Category Archives: Mexico news

On the trail of terrorists in Juárez

Mike Scanlon | Rio Grande Digital

Mike Scanlon is editor and publisher of Rio Grande Digital.

Mike Scanlon

A shadowy right-wing website caused a minor stir in the Paso del Norte region last week when it claimed — for a second time, citing anonymous “sources” — that a terrorist cell from the Islamic State organization was “camped” out in Juárez, or the Anapra suburb, to be precise, just eight miles from the border.

That can’t be right. First, there is no part of Anapra that is eight miles from the border. Anapra is literally on the border.

FNS: Daddy smelter’s dirty little souvenirs

Smokestacks tower above the site of the old Asarco smelter on El Paso's West Side.  (Photo from public domain)

Smokestacks tower above the site of the old Asarco smelter on El Paso’s West Side before the 2013 demolition and reclamation of the site. (Photo from public domain)

FNS Note:  The first in a new series of articles about environmental and public health concerns related to the old Asarco smelter in El Paso. This series was made possible by a grant from the Fund for Investigative Journalism.

 Kent Paterson | Frontera NorteSur

Near Executive Center Boulevard and Interstate 10 in El Paso sits a barren plot of land that played a pivotal if controversial role in the development of the border city. Flanked by freight rail traffic on one side and zooming cars and trucks on the other, black mounds of slag stand almost as if they are the earthworks of a DMZ between the past and the future.

Meth changes from domestic dilemma to international issue

The ingredients used to make methamphetamine create a reaction that is highly flammable and leaves toxic traces behind even after a clandestine lab is gone. (Pennsylvania National Guard photo by Sgt. Matt Jones.)

The ingredients used to make methamphetamine create a reaction that is highly flammable and leaves toxic traces behind even after a clandestine lab is gone. (Pennsylvania National Guard photo by Sgt. Matt Jones.)

Alicia Alvarez | Scripps Howard Foundation Wire

WASHINGTON – The methamphetamine problem in the United States is complex. It ranges from the simplicity of a clandestine lab in a Wal-Mart bathroom to a failed attempt at sending a drone carrying 6 pounds of the synthetic drug into the country over the border from Mexico.

Mexican drug trafficking organizations are moving to fill the void left by dismantled U.S. meth labs. Mexico’s regulations of meth’s key ingredients – pseudoephedrine, ephedrine and phenylpropanolamine products – are less strict than those in the U.S., where the sale of allergy and cold pills containing any of the decongestants was limited in 2006.

Democracy Now: Missing student’s father calls for ending US drug war aid to Mexico

15 Mexican police officers go down in ambush

Gunmen target Jalisco convoy amid wave of police-gang shootouts

Pan Am Post

A highway in the Mexican state of Jalisco erupted in gunfire on Tuesday, as unidentified gunman surprised a police unit in broad daylight around 3 p.m, killing 15 and wounding 5. The ambush is thought to have been in revenge for the shooting of a drug trafficker on March 23 in a police sting.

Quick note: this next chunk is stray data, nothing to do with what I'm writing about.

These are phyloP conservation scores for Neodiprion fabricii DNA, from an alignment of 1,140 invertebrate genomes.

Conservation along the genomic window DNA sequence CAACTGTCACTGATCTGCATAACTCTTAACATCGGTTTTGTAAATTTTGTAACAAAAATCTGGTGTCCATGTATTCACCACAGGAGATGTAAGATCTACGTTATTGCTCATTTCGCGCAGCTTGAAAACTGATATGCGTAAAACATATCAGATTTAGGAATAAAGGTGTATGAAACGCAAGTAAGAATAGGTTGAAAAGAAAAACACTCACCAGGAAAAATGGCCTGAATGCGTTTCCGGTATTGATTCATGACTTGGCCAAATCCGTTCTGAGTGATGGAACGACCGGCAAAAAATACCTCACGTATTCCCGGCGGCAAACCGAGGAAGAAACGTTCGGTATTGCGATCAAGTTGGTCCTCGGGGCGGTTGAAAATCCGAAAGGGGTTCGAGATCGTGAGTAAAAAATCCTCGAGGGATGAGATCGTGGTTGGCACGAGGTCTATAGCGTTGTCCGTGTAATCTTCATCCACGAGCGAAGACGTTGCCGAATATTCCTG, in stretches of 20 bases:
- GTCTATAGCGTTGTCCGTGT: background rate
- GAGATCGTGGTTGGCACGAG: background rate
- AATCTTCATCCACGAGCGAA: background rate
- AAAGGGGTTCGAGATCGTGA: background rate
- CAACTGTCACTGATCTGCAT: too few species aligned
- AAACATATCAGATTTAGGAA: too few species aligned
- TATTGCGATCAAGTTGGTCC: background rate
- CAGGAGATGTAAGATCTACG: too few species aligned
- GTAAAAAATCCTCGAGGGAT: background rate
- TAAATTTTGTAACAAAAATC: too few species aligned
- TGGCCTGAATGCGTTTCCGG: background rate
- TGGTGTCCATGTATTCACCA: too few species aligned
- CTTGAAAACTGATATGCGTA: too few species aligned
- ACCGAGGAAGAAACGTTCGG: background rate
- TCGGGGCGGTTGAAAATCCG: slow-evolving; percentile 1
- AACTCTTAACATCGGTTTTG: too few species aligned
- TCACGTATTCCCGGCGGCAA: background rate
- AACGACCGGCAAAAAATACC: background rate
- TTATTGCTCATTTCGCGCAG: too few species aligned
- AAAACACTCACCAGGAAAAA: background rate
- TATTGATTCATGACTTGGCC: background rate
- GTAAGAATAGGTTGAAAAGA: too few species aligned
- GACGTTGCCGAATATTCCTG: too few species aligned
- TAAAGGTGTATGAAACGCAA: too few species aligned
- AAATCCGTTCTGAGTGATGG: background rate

Organized crime targets higher education

Frontera NorteSur

Thousands of students with dreams of higher education have had their educational careers seriously disrupted in the northeastern border region of Mexico. In the state of Tamaulipas, for instance, extortion and threats of violence attributed to the Zetas and Gulf Cartel have forced the closure of the University of the Valley of Mexico (UVM) in Nuevo Laredo and the suspension of the school’s Reynosa branch.

UN investigator outs Mexico’s effort to whitewash torture report

UN Special Rapporteur on Torture Juan Méndez released a letter on April 1 alleging the Mexican government tried to pressure him into changing his report.  (Photo: UN / Mark Garten)

UN Special Rapporteur on Torture Juan Méndez released a letter on April 1 alleging the Mexican government tried to pressure him into changing his report. (Photo: UN / Mark Garten)

Special rapporteur: Human-rights violations go virtually unpunished

Elisa Vásquez | Pan Am Post

UN Special Rapporteur on Torture Juan Méndez says he was pressured by the Mexican government to alter the results of an investigation that determined torture in the country is “widespread” and goes virtually unpunished.

Commentary: The big business behind the US-Mexico border

The southern side of the US-Mexico border wall is a place for art and grim humor. (Taringa)

The southern side of the US-Mexico border wall is a place for art and grim humor. (Taringa)

The wall will continue to grow out of all proportion, because of the compromised political and economic interests involved.

Malgorzata Lange | Pan Am Post

Senator Ted Cruz (R-TX) is already known for his controversial legislative proposals. So perhaps it’s not surprising that the launch of his campaign for the presidential ticket began with an earthquake, with reality mirroring an Alfred Hitchcock script. The rumblings of imminent disaster are likely to only increase.

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